The Centers of Disease Control and Prevention (CDC) now recommends that everyone wear a mask when in public during the coronavirus pandemic. The CDC recommends using a cloth mask that can be created from cheap materials or household items, such as a T-shirt.

Going forward, the most important way you can protect yourself from the virus, as well as others, is to get the COVID-19 vaccine when it is available to you. However, it is important to continue wearing a mask and practicing social distancing, even after you have been vaccinated.

Medical-grade masks, such as surgical or N-95 masks, need to be reserved for those who need them most and should only be worn by healthcare workers or first responders. Learn more about the type of mask that is right for you.

Wearing a homemade mask is particularly important in places where maintaining a distance of 6 feet or more from other people is difficult, such as the grocery store or pharmacies.

It is also one of the many reasons why the University of Maryland Medical System's visitor restrictions require every person entering a hospital or physician practice to wear a face mask at all times.

What Face Covers Do

Novel coronavirus infects others through droplets. These droplets can be projected into the air when someone speaks, coughs or sneezes. Risk of coronavirus transmission through these droplets is higher when people are in close proximity to one another.

Cloth masks contain those droplets and keep them from projecting into the air, reducing the likelihood of transmission. This is particularly important when normal social distancing measures are difficult to follow, such as getting groceries or medications at a pharmacy.

Masks mainly keep you from unknowingly spreading the disease to others, but some studies indicate that they may help protect you from large droplets and serve as an indirect reminder to avoid touching your face.

Homemade masks are not a replacement for social distancing measures. You should still do everything you can to prevent coronavirus infection, including avoiding close contact with other people and washing your hands frequently.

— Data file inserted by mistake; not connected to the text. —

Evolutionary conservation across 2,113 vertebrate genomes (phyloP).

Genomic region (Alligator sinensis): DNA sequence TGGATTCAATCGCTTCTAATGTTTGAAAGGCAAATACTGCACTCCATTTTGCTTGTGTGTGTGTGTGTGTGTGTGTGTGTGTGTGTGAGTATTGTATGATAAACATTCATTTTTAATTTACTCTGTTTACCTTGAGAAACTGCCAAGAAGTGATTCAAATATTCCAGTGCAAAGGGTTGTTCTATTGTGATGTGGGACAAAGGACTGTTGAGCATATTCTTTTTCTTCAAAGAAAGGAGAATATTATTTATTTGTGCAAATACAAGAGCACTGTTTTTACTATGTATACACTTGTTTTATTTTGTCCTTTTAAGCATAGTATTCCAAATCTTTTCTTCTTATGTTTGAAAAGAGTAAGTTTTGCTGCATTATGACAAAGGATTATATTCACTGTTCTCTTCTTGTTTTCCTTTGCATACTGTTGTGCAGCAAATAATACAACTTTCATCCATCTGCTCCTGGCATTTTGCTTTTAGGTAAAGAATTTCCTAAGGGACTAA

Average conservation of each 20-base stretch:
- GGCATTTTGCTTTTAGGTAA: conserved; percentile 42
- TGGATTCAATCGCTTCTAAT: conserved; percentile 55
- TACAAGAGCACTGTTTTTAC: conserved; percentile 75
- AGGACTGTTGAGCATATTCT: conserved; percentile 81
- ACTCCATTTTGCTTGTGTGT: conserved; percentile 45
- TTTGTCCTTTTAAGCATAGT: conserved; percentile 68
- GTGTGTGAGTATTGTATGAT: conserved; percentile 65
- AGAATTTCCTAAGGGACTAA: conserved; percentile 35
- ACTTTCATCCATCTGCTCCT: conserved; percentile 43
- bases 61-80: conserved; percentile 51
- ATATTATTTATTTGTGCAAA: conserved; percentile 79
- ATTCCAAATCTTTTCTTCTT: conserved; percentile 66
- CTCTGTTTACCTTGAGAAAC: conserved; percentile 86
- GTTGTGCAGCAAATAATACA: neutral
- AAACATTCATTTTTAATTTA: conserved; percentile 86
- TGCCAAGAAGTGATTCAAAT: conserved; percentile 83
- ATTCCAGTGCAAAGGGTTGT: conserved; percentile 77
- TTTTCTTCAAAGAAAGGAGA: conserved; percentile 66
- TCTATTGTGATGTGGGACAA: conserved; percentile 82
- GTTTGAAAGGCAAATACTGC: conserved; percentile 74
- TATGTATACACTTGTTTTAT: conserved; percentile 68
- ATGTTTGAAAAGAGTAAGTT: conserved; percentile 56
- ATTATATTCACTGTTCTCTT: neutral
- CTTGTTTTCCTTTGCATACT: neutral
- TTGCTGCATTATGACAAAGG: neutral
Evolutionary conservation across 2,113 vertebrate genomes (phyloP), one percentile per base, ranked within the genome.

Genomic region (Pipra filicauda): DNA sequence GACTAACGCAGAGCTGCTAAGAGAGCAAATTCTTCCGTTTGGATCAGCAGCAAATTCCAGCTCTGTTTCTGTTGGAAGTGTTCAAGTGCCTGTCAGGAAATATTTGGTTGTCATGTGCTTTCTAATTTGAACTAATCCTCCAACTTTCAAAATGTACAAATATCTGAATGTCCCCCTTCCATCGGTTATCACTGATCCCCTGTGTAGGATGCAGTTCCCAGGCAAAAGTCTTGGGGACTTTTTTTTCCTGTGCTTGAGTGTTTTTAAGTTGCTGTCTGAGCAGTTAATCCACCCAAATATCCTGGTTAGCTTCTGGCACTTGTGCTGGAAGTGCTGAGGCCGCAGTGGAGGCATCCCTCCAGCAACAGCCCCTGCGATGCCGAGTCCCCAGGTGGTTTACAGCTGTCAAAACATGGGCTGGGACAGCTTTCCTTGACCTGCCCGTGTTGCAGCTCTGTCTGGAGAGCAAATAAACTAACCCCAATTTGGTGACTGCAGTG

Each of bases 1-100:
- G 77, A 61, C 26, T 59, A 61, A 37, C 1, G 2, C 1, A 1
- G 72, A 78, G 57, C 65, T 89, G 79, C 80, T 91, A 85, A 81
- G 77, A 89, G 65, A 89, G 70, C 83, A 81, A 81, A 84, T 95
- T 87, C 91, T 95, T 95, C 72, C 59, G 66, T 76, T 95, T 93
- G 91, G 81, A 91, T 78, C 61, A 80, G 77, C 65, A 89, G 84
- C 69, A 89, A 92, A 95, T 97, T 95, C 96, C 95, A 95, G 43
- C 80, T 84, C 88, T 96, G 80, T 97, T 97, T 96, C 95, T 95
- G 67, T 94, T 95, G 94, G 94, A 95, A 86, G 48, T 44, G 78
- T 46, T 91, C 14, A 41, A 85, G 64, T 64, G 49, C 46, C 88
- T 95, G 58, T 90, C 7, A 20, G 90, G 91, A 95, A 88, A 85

Why Wear a Cloth Mask?

Face masks are necessary to protect others from novel coronavirus.

Some people who have coronavirus are asymptomatic, meaning they have no symptoms. Some with the virus have no symptoms but will go on to develop coronavirus symptoms; they are considered pre-symptomatic. Studies have shown that asymptomatic or pre-symptomatic people are potentially contagious and can unknowingly infect others

In light of this information, the CDC has recommended wearing a face mask to reduce transmission and keep people who are asymptomatic or pre-symptomatic from infecting others.

Who Should Wear a Homemade Mask?

Wearing a homemade mask is voluntary, but the CDC recommends that most people should wear them. There are some exceptions to this recommendation.

The following people should not wear them:

  • Children under two years old
  • People with breathing problems
  • People who can't remove the mask without assistance, such as those who are incapacitated or disabled

Coronavirus Mask Usage and Care

Effective coronavirus masks will fit snugly against the face when worn. When removing them, it is important to avoid touching your face – especially your eyes, nose and mouth. Wash your hands immediately after removing the mask.

Masks should be cleaned after every wear. This frequency will vary depending on how often you need to wear the mask. The CDC recommends using a machine washer and dryer for proper cleaning. Read more about cleaning for coronavirus.

Make Your Own Mask

There are many ways to make a cloth mask at home. Not all of these methods require a sewing machine.

Homemade masks must meet these basic requirements:

  • Fit snugly but comfortably against the sides of the face
  • Be secured with ties or ear loops
  • Have multiple layers of fabric
  • Allow for unrestricted breathing
  • Able to be laundered and machine dried without damage or shape changes

To see approved ways to make a face cover, visit the CDC website.

Learn More

Updated 12/18/2020

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